This dataset contains supplementary materials for Chapter 4 and Chapter 5 of Yiheng Tao's PhD dissertation (2022). The dissertation’s abstract is provided here:
Carbon capture, utilization, and storage (CCUS) mitigates climate change by capturing carbon dioxide (CO2) emissions from large point sources, or CO2 from the ambient air, and subsequently reusing the captured CO2 or injecting it into deep geological formations for long-term and secure storage. Almost all current decarbonization pathways include large-scale CCUS, on the order of a billion tonnes (Gt) of CO2 captured and stored each year globally starting in 2030, yet the actual deployment has lagged far behind (around 0.04 Gt CO2 was captured in 2021). In this dissertation, I contribute to several aspects of largescale deployment of CCUS by (1) developing and applying efficient numerical models to simulate geological CO2 storage and (2) identifying key policies to address the bottlenecks of overall CCUS deployment. This dissertation concerns the United States, China, and the Belt and Road Initiative (BRI) region through research projects that are consistent with each location’s current development stage of CCUS.
Chapters 2 and 3 contain computational modeling studies. In Chapter 2, I develop a new series of vertical-equilibrium (VE) models in the dual-continuum modeling framework to simulate CO2 injection and migration in fractured geological formations. Those models are shown to be effective and efficient when properties of the formation allow for the VE assumption. In Chapter 3, I apply a VE model to simulate basin-scale CO2 injection in the Junggar Basin of Northwestern China. The results show that current regional emissions of more than 100 million tonnes of CO2 per year can be stored effectively, thereby confirming the great potential of the Junggar Basin for early CCUS deployment.
Chapters 4 and 5 contain policy analyses. In Chapter 4, I propose a dynamic system consisting of new CO2 pipelines and novel Allam-cycle power plants in the Central United States, and examine how government policies, including an extended Section 45Q tax credit, may improve the economic feasibility of this system. Lastly, in Chapter 5, I investigate and quantify CO2 emissions implications of power plant projects associated with the BRI. I also propose a “greenness ratio” to measure the level of environmental sustainability of BRI in the power sector.
Pan, Da; Gelfand, Ilya; Tao, Lei; Abraha, Michael; Sun, Kang; Guo, Xuehui; Chen, Jiquan; Robertson, G. Philip; Zondlo, Mark A.
This dataset contains spectroscopic simulations, experimental results for the 2202 cm-1 N2O absorption line, and N2O flux measurements shown in "A New Open-path Eddy Covariance Method for N2O and Other Trace Gases that Minimizes Temperature Corrections" by Da Pan, Ilya Gelfand, Lei Tao, Michael Abraha, Kang Sun, Xuehui Guo, Jiquan Chen, G. Philip Robertson, and Mark A. Zondlo. The HITRAN Application Programming Interface (HAPI) with HITRAN 2016 was used for spectroscopic simulations. Experiments were conducted to quantify H2O-broadened half-width at half maximum and validate spectroscopic simulations. N2O flux was measured with both eddy covariance and static chamber methods.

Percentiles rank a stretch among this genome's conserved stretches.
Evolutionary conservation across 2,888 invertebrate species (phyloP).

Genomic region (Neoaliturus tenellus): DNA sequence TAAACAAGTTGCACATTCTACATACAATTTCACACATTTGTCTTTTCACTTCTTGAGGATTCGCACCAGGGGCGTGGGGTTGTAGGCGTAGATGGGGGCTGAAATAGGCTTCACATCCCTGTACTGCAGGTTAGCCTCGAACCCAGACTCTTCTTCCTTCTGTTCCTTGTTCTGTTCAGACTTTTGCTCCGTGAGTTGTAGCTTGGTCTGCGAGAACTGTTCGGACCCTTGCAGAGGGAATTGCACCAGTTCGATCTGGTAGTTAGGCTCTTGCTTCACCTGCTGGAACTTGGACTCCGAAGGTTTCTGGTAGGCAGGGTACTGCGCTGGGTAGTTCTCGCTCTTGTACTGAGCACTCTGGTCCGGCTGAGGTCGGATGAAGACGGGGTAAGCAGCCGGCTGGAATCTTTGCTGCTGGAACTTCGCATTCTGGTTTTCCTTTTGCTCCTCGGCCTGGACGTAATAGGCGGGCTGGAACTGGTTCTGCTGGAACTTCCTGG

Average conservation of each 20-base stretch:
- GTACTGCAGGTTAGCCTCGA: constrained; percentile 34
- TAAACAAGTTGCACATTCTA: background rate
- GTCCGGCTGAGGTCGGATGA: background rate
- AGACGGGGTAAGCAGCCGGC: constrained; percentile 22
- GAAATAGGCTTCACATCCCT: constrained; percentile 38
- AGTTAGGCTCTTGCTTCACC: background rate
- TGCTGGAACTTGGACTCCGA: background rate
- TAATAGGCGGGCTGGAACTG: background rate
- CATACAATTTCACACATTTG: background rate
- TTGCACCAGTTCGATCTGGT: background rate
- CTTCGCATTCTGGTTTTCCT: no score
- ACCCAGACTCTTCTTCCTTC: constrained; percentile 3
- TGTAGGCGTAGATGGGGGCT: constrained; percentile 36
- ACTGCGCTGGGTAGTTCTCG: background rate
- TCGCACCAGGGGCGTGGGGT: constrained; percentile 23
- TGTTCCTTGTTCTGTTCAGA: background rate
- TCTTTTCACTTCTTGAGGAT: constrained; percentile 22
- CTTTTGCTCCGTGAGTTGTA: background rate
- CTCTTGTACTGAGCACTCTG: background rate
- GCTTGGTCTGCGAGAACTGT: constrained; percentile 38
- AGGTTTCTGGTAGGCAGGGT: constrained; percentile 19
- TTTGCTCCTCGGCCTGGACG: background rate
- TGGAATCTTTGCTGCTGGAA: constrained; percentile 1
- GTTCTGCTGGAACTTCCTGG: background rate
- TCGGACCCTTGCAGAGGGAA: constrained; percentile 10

Elevated reactive nitrogen (Nr) deposition is a concern for alpine ecosystems, and dry NH3 deposition is a key contributor. Understanding how emission hotspots impact downwind ecosystems through dry NH3 deposition provides opportunities for effective mitigation. However, direct NH3 flux measurements with sufficient temporal resolution to quantify such events are rare. Here, we measured NH3 fluxes at Rocky Mountain National Park (RMNP) during two summers and analyzed transport events from upwind agricultural and urban sources in northeastern Colorado. We deployed open-path NH3 sensors on a mobile laboratory and an eddy covariance tower to measure NH3 concentrations and fluxes. Our spatial sampling illustrated an upslope event that transported NH3 emissions from the hotspot to RMNP. Observed NH3 deposition was significantly higher when backtrajectories passed through only the agricultural region (7.9 ng m-2 s-1) versus only the urban area (1.0 ng m-2 s-1) and both urban and agricultural areas (2.7 ng m-2 s-1). Cumulative NH3 fluxes were calculated using observed, bidirectional modeled, and gap-filled fluxes. More than 40% of the total dry NH3 deposition occurred when air masses were traced back to agricultural source regions. More generally, we identified that 10 (25) more national parks in the U.S. are within 100 (200) km of an NH3 hotspot, and more observations are needed to quantify the impacts of these hotspots on dry NH3 depositions in these regions.